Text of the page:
We tend to think of wireless device interference as a modern problem. But in 1912, the airwaves were a wild frontier. Competing signals weren’t just an occasional inconvenience, they were an expected and accepted part of radio communications. And this disorganization played a large part in the sinking of the Titanic--a detail fans of James Cameron's 1997 film may not remember, since it was deliberately left on the editing room floor.
Radios in 1912 were crude, mechanical devices. They sent morse code by belching out ticks of electromagnetic radiation in all directions by passing arcs of high voltage A/C across an electrode gap--i.e. a “spark gap” transmitter. The Titanic carried a 5 kW synchronous rotary spark discharge transmitter, which used a spinning plate lined with electrodes to emit a 500 KHz tone. The Titanic’s machine and most others only broadcast on two channels. This effectively promised that only a single radio could be on air for hundreds of miles around.
Radio operators had unofficial rules for taking turns on this extremely limited spectrum, like waiting turns and bowing out to important transmissions. But these good manners were not honored by the Titanic when she needed them most. A fellow radio operator on the nearby ship MV Mesaba, sent the following message a day before the crash:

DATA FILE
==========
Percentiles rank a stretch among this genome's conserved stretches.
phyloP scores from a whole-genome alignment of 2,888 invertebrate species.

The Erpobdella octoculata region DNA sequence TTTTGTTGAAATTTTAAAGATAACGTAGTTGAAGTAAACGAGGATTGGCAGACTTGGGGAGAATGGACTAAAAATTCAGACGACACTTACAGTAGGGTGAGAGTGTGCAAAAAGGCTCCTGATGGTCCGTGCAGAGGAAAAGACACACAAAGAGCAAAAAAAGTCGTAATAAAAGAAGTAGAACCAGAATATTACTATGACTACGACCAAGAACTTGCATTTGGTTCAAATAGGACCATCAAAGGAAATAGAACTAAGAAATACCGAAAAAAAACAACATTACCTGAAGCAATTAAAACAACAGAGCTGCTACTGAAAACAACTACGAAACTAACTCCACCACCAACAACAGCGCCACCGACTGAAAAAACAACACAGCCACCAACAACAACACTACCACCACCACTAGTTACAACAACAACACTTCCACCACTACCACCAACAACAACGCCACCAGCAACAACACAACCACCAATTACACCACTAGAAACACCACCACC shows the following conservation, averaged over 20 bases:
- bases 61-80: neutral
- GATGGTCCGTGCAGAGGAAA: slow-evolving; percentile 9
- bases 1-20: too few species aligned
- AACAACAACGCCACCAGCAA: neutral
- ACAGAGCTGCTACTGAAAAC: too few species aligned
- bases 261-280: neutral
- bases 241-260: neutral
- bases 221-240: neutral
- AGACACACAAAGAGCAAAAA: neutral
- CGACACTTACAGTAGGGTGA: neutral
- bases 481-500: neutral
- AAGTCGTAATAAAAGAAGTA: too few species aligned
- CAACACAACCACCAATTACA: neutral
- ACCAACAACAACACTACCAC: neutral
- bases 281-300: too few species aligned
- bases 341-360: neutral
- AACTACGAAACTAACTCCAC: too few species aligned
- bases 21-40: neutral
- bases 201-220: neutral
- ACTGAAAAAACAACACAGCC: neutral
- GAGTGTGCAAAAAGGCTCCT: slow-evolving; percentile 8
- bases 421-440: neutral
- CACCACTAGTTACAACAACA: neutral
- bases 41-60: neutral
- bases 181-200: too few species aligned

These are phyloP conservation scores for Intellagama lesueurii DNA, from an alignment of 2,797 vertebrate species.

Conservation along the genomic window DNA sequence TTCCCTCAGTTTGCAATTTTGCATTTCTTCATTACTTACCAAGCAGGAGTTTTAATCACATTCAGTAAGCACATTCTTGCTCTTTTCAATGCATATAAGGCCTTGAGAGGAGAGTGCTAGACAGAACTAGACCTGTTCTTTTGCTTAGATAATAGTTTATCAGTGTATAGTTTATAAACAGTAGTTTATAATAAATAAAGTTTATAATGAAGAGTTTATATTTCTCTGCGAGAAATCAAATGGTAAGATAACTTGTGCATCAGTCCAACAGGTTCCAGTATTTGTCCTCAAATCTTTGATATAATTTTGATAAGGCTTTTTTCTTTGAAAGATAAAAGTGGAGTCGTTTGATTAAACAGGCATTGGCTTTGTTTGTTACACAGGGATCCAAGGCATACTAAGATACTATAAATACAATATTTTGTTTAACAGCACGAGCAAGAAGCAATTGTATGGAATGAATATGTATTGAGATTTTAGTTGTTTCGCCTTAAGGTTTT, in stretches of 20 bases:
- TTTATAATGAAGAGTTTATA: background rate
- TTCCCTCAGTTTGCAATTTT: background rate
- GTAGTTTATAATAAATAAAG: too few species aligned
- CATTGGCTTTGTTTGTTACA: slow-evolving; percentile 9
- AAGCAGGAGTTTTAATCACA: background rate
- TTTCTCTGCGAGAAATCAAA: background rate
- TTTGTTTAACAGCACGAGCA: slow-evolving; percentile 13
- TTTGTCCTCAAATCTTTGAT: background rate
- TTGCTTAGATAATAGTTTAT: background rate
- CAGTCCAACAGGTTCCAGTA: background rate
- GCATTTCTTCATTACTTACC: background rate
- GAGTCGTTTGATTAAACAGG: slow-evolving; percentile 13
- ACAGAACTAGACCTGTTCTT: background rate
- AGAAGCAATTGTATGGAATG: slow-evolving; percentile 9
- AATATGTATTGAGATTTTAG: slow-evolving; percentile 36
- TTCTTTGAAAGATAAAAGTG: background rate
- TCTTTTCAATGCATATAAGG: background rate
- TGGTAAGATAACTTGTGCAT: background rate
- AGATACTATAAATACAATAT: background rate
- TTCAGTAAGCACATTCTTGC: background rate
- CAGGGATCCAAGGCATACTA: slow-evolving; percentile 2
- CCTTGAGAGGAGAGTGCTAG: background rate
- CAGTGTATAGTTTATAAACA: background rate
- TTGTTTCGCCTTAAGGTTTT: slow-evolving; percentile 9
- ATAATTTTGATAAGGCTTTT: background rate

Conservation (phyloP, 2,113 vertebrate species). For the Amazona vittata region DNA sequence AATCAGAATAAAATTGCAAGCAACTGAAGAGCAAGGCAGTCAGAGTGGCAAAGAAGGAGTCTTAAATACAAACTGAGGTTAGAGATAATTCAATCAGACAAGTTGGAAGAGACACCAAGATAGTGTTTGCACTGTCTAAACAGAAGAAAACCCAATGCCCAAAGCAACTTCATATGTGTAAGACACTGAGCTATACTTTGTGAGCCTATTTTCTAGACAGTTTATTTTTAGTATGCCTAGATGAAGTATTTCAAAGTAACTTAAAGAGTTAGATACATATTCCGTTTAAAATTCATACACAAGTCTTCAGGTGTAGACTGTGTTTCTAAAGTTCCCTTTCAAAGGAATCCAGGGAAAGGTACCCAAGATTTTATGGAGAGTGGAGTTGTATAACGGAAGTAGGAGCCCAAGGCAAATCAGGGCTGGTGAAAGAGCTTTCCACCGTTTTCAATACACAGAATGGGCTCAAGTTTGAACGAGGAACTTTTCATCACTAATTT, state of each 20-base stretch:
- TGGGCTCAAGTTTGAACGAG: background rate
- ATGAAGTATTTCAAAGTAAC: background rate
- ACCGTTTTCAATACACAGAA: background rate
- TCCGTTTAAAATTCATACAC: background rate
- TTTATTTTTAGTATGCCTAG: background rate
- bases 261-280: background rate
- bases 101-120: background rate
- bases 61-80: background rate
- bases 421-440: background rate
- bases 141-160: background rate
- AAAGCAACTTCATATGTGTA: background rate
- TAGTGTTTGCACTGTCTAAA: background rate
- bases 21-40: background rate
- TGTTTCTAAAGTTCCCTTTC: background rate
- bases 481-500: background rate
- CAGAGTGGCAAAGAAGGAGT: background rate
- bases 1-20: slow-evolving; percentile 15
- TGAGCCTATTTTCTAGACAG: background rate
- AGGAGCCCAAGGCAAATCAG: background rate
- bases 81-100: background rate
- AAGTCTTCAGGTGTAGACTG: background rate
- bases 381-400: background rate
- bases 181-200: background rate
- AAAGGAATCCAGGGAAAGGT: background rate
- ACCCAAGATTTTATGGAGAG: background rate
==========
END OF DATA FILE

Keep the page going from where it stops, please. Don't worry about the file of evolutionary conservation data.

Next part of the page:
“In lat 42N to 41.25N long 49W to long 50.30W saw much heavy pack ice and great number of large icebergs...”
At the time, the Titanic was transmitting a backlog of private messages from the ship’s wealthy passengers to a shore station in Newfoundland. When the warning came through and interrupted this task, radio officer Jack Phillips snapped back at the Mesaba:
“Keep out, I’m working Cape Race!”
A day later, as the Titanic sank into the Atlantic, assisting ships and base stations jockeyed for airspace to gather updates on the situation. Almost two hours after the collision, the uninformed German ship Frankfurt interrupted the Titanic’s furious distress signals to dumbly ask:
“what is the matter with u.”
Phillips responded, perhaps while water lapped at the door, “you fool, stdbi and keep out!”
We can’t draw strict parallels between the rudimentary spectral landscape of 1912 and the device-filled landscape we have today. But there were still ways "spectrum management" could have prevented the sinking--like if each transmitter/base station was tuned to a unique frequency, or if priority messages were always respected when the airwaves were full. In fact, the tragedy contributed to the swift passage of the Radio Act of 1912, which attempted to correct rudimentary spectrum management problems that contributed to the Titanic’s failure to acknowledge the warning (whatever the root cause, which is debated), and the confused response that followed. It was the first instance of radio regulation in the U.S. and an important step toward modern models like the FCC.